Crisafulli speaks from experience: she has encountered situations where she perceived discriminatory treatment. Far from intimidating her, this obstacle strengthened her determination. “The key was resilience and the ability to learn and adapt,” she points out. The CEO argues that a commitment is needed to provide more opportunities for women both in the region and in the entrepreneurial ecosystem in general. “Gender equality is essential for a vibrant ecosystem, and more efforts are needed to encourage female participation,” she asserts.


Startups leading the way

In the region, there are many other female entrepreneurs who, like Crisafulli, have successfully founded their businesses and can serve as examples for other women. This is the case of Ángela Acosta, founder of Morado, a Colombian application that aims to digitize businesses in the beauty sector and provide economic independence to professionals in this industry.

“I always knew I wanted to build technology in an industry where we could impact other women,” she explains. “The idea for the company arises from the need to help grow businesses that exists among beauty salon owners in the neighborhood.” Although she believes there is still a long way to go and it is necessary to reinforce investment in startups founded by women, she remains optimistic. “Today we are more than yesterday and less than tomorrow.”

Laura Velásquez is part of that sum: she has co-founded and chairs Arkangel AI, a Colombian startup that has developed an artificial intelligence application to detect diseases early. She created it after several members of her family and her partner, José Zea, died due to late diagnosis.

It became a driving force for me to build the company,” she says. In the course of her entrepreneurial adventure, Velázquez admits to facing several challenges, both due to her need to train in areas such as health, technology, artificial intelligence, or the entrepreneurial ecosystem itself, and due to her condition as a woman. “I had to understand not only the core of the business but also the industry, how this world works, and the barriers that exist,” she details. “As a woman, I went through many difficult moments that made me feel insecure: at the beginning, when we were seeking investment, they would say no because I was a woman.”

Velázquez believes that the key to overcoming challenges was to defend her own professionalism. “I understood that it was not in my head, but in others’, and that I can create and build my own path,” she concludes.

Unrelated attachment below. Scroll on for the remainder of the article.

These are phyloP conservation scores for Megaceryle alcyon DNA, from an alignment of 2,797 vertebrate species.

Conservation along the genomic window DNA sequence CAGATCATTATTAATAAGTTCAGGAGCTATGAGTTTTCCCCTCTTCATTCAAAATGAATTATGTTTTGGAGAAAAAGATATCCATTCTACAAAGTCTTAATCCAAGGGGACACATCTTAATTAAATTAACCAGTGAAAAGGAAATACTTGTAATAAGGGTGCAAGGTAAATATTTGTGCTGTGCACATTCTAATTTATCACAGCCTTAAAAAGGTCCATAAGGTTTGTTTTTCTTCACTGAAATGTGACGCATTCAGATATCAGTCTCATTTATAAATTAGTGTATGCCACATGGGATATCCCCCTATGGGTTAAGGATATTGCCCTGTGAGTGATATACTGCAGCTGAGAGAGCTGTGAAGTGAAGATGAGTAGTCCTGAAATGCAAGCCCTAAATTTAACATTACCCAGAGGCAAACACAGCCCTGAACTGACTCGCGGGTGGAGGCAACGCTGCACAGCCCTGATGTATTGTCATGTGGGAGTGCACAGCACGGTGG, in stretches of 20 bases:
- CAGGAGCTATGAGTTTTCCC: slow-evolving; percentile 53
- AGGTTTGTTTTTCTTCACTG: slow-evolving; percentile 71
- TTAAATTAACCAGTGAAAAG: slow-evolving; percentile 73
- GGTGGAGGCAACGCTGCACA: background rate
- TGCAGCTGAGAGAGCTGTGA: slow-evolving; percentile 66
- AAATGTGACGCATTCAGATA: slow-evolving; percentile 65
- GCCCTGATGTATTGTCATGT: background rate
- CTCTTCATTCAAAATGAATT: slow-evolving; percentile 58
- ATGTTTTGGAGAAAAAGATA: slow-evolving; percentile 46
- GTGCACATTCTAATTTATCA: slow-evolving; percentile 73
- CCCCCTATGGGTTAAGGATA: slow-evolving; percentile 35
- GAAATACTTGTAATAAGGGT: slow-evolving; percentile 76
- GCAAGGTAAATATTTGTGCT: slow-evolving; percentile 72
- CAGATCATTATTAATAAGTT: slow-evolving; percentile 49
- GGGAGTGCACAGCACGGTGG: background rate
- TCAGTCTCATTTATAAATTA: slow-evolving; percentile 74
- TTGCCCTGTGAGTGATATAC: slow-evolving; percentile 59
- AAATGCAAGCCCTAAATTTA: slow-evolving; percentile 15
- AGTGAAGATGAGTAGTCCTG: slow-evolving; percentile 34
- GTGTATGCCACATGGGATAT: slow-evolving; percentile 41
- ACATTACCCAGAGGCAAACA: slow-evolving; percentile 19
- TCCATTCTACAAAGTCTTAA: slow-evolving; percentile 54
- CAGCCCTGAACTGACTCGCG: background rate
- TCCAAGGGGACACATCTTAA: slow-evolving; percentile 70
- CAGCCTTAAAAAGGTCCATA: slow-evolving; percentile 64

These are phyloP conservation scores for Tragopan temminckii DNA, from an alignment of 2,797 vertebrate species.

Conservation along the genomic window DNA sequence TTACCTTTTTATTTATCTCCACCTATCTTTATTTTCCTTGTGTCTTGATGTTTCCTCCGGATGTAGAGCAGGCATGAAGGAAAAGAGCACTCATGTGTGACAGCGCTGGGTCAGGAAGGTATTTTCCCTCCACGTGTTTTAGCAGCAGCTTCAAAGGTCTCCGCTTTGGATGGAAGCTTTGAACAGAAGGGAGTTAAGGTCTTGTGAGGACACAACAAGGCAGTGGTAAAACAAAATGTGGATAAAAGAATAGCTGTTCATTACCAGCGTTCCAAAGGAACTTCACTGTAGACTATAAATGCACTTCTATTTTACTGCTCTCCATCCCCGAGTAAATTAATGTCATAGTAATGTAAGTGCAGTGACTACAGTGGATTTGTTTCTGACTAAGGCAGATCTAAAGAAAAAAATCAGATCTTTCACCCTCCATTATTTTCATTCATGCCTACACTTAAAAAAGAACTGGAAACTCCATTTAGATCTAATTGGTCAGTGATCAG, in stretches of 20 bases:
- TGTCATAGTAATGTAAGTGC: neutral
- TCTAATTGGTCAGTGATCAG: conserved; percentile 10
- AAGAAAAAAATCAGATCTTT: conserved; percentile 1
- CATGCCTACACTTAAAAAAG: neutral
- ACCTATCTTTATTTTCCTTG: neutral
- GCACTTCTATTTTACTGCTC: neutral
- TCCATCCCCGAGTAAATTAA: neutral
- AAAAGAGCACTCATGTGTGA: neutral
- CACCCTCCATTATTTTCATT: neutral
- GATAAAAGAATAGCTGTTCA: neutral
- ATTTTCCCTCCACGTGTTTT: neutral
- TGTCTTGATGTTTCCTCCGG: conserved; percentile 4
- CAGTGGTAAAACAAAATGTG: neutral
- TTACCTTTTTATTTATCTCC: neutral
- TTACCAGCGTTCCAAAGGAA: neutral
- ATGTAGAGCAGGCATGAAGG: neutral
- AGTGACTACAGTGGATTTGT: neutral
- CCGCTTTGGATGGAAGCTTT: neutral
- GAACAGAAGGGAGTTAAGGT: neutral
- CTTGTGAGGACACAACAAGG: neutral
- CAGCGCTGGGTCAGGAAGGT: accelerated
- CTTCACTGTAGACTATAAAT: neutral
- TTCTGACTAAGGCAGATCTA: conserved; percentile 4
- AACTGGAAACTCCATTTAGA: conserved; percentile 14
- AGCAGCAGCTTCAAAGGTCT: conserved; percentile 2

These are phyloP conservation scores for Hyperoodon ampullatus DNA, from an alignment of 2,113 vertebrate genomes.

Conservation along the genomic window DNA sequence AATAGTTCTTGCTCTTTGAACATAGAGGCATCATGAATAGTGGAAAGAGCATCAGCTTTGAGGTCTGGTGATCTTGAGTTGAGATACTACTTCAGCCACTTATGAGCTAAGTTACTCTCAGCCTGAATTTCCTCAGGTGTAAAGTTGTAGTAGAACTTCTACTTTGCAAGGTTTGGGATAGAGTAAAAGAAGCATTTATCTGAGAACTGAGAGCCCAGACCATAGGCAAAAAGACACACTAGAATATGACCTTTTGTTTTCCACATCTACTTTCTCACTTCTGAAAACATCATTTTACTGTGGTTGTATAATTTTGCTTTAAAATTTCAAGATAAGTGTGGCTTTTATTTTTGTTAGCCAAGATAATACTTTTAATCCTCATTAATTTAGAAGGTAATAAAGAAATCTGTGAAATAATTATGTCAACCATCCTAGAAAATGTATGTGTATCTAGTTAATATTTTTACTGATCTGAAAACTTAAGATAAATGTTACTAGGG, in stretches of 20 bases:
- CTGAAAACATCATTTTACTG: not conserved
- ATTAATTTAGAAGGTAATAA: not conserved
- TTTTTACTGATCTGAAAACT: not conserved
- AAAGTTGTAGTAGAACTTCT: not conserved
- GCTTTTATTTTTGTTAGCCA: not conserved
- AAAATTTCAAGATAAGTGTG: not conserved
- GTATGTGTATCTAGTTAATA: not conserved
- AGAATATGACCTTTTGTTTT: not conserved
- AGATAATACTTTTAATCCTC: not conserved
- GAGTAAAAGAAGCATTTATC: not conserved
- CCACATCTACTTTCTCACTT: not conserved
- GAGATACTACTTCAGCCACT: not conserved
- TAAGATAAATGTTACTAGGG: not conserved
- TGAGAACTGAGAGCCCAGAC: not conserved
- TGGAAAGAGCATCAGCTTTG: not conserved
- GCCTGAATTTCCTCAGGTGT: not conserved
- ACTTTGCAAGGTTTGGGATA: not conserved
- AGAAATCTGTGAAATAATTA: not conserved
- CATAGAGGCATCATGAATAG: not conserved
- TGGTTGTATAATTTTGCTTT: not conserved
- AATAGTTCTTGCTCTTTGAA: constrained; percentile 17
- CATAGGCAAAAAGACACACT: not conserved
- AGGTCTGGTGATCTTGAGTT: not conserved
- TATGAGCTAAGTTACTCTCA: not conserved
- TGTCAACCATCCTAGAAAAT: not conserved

The future of female entrepreneurs

Nadia Pfeiffer, co-founder of SEOS Energy, a Colombian startup that provides financing to boost solar energy; Paz Álvarez, CEO of ZabiaBIO, an Argentine biotechnological startup that applies artificial intelligence to increase crop drought tolerance; or Giovanna Abramo and Lorena Ostos, co-founders of Plenna, a Mexican femtech project that offers comprehensive health services for women, are some of the many other entrepreneurs driving their projects in Latin America.

For women considering embarking on this adventure, the co-founder of Arkangel AI emphasizes the importance of maintaining a growth mindset, innovation, and resilience. “We need to believe that we can achieve what we want,” she argues. This advice aligns with the recommendations of Ángela Acosta, from Morado, who recommends strengthening self-confidence and “not feeling inferior for being a woman.” “We must compare ourselves with the best and strive to be the best, regardless of whether we are men or women.”

Beyond mindset, Verónica Crisafulli, from MO Credit Management Platform, recommends perseverance and networking. “It is crucial for them to know that it is possible and that there are women like me who can be their support network,” she affirms. The support and example of these and other female entrepreneurs in the Latin American entrepreneurial ecosystem demonstrate that, despite the hurdles along the way and the need for support, Latin American women are creating their own businesses and serving as examples to many others.